I have a table "customer_config" with these columns:

company (varchar)
warehouse (numeric)
section (numeric)
config_keyword (varchar)
config_value (varchar)

The two config_* columns can apply to an entire company (warehouse and section are null), an entire warehouse within a company (section is null), or a section within a warehouse.

So we could have a default row for the company, and then one or more rows that override a configuration value for a specific warehouse or warehouse & section.

I want to return only the most specific row for a given company, warehouse, and section. Something like this pseudocode:

results = select * from customer_config where (all match)
if results empty
    results = select * from customer_config where (company_code and warehouse match)
if results empty
    results = select * from customer_config where (company_code matches)

The most specific row shall take precedence.


There can be multiple entries for the same config_keyword on the same level.
Is it also possible to return multiple rows for a single keyword?

  • A "list of values" would be just another string, and the given solutions work for that all the same. It's unclear what more you need. (Probably not a simple "list of values"?) Please ask your new question as new question. Don't change the nature of a question after answers have been given. A generous bounty does not change that principle. Mar 31, 2022 at 3:49
  • @ErwinBrandstetter Apologies for not being clear. By a list of values I mean that a single keyword could have multiple rows, each with a unique value Mar 31, 2022 at 5:24

3 Answers 3


"Only the most specific row"

While looking for a single result row (like your original question indicated):

This is a bit more verbose, but very clear and probably fastest if supported with an index on (company_code, warehouse, section) - like you should probably have anyway (depends on undisclosed info).

SELECT * FROM customer_config
WHERE  (company_code, warehouse, section) = ($1, $2, $3)

SELECT * FROM customer_config
WHERE  (company_code, warehouse) = ($1, $2)

SELECT * FROM customer_config
WHERE  company_code = $1

Postgres will stop executing as soon as a row has been found. Test with EXPLAIN ANALYZE, you'll see "never executed" for remaining sub-SELECTs.

Note that LIMIT 1 applies to the whole query, not the last SELECT. (You'd need parentheses to change that.) Similar:

"All rows for the most specific match"

If multiple rows can exist on each level.

Can be solved with pure SQL of course. For instance with a chain of CTEs. But this custom PL/pgSQL function should be more efficient:

CREATE OR REPLACE FUNCTION trade_volume (_company_code varchar, _warehouse numeric, _section numeric)
  RETURNS SETOF customer_config
   SELECT * FROM customer_config
   WHERE (company_code, warehouse, section) = ($1, $2, $3);

   SELECT * FROM customer_config
   WHERE (company_code, warehouse) = ($1, $2);

   SELECT * FROM customer_config
   WHERE  company_code = $1;


SELECT * FROM trade_volume ('my_comany_code', 123456, 123);

Be sure to have the index mentioned above.

If the first query returns any rows, the function is done. The rest is not even planned. Etc.


I made the function PARALLEL SAFE to allow parallelism in Postgres 14 or later. (Only relevant for big tables.) Quoting the release notes:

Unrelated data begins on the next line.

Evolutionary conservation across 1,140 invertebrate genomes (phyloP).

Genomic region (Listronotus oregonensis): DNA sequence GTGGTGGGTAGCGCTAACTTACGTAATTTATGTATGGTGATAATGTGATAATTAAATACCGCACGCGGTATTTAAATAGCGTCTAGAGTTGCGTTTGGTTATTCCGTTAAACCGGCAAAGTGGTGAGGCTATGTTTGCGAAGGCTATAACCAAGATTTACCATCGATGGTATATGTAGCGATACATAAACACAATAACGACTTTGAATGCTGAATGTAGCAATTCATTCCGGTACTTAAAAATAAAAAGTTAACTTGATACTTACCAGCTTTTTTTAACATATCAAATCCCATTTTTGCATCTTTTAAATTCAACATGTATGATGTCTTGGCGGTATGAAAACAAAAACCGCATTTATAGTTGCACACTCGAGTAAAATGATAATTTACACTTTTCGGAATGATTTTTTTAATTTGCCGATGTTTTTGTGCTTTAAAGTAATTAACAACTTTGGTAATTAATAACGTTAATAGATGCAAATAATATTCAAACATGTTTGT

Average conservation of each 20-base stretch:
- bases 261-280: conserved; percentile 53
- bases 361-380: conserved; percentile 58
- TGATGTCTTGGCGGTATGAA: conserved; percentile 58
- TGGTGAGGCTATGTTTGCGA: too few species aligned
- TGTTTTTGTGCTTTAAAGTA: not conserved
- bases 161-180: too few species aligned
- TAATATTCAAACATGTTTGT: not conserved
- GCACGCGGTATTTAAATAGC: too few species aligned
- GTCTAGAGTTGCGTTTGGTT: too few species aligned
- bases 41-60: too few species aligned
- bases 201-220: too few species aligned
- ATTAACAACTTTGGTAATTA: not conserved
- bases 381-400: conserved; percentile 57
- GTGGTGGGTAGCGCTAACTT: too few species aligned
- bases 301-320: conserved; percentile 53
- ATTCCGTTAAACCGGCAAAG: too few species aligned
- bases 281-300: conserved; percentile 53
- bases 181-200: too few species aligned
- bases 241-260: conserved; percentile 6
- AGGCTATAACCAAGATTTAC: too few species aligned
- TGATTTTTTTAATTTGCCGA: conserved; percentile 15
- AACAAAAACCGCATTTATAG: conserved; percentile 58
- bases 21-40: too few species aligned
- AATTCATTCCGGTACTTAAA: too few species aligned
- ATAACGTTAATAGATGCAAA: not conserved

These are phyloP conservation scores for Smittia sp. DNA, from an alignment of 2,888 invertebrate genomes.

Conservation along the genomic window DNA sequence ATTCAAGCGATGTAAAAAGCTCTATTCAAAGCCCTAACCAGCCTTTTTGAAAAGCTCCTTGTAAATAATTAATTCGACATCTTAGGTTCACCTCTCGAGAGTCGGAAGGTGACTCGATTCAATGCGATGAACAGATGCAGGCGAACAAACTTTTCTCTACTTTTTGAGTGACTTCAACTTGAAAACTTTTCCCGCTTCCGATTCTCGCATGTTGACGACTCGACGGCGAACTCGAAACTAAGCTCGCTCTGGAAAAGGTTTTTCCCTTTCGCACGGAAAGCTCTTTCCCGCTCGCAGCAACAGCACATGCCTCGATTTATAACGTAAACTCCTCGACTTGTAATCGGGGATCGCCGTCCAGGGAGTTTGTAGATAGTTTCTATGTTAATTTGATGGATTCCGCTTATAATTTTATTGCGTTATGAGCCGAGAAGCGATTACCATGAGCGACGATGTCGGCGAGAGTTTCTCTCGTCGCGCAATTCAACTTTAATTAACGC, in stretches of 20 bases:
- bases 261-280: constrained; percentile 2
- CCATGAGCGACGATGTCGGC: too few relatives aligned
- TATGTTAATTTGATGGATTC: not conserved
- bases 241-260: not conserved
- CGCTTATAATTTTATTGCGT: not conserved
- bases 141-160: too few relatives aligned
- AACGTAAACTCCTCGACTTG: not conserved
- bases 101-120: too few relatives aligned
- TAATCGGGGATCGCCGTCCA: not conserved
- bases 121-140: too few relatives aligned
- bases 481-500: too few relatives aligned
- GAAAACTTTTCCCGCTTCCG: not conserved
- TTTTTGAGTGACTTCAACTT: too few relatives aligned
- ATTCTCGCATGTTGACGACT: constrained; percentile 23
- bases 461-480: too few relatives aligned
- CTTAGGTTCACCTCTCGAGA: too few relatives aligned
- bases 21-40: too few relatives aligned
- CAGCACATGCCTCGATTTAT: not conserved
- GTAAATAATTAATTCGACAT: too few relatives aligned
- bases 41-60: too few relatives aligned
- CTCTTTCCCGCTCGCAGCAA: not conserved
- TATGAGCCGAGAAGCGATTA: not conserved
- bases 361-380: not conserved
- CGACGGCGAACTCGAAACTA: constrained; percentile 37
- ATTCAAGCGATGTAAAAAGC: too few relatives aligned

Allow plpgsql's RETURN QUERY to execute its query using parallelism (Tom Lane)

  • Thanks, this looks almost exactly like what I need here, but I left out an important detail. It is possible for a keyword to have multiple records with different values. So some might be single key/value, but others could be a key/list of values. I modified your solution to union instead of union all as that seemed to give me unwanted duplicates, but the issue now is that it's evaluating the config_value as part of the union. Mar 26, 2022 at 7:23
  • @secondbreakfast: I added a solution for your extended question. In any case, UNION instead of UNION ALL would not make any sense for my query. Apr 1, 2022 at 18:01
  • Awesome, thanks! This looks similar to an idea I had of just doing it programmatically in the server code, but having it within the database like this with a single db call would be more efficient. Apr 4, 2022 at 12:59
  • I know I'm asking a lot here....but due to constraints I am unable to create and rely on a function. Trying to wrap my head around chaining CTEs for a solution like you said...but I just can't figure it out. If someone could just point me in the direction of a blog post or something that gives a relevant example....I'd really appreciate it Apr 4, 2022 at 16:27
  • wait nevermind, I think I got it! Used multiple CTEs combined with "union all" and "not exists" for each more specific CTE Apr 4, 2022 at 16:40

This should work:

SELECT DISTINCT ON (config_keyword)
       config_keyword, config_value
FROM customer_config
WHERE company_code = $1
  AND coalesce(warehouse, $2) = $2
  AND coalesce(section, $3) = $3
ORDER BY config_keyword,
         section IS NULL,
         warehouse IS NULL;

DISTINCT ON will return the first row for each config_keyword, and results where section is not NULL will sort before results where section is NULL, because FALSE < TRUE. The same for warehouse.


I don't use PostgreSQL, but in oracle it can be done with analitic functions to return multiple rows for a single keyword:

select * 
  from (
     select rank() over (order by section, warehouse, company_code ) rn, 
       from customer_config c
      where company_code = $1
        and coalesce(warehouse, $2) = $2
        and coalesce(section, $3) = $3
 where rn = 1;

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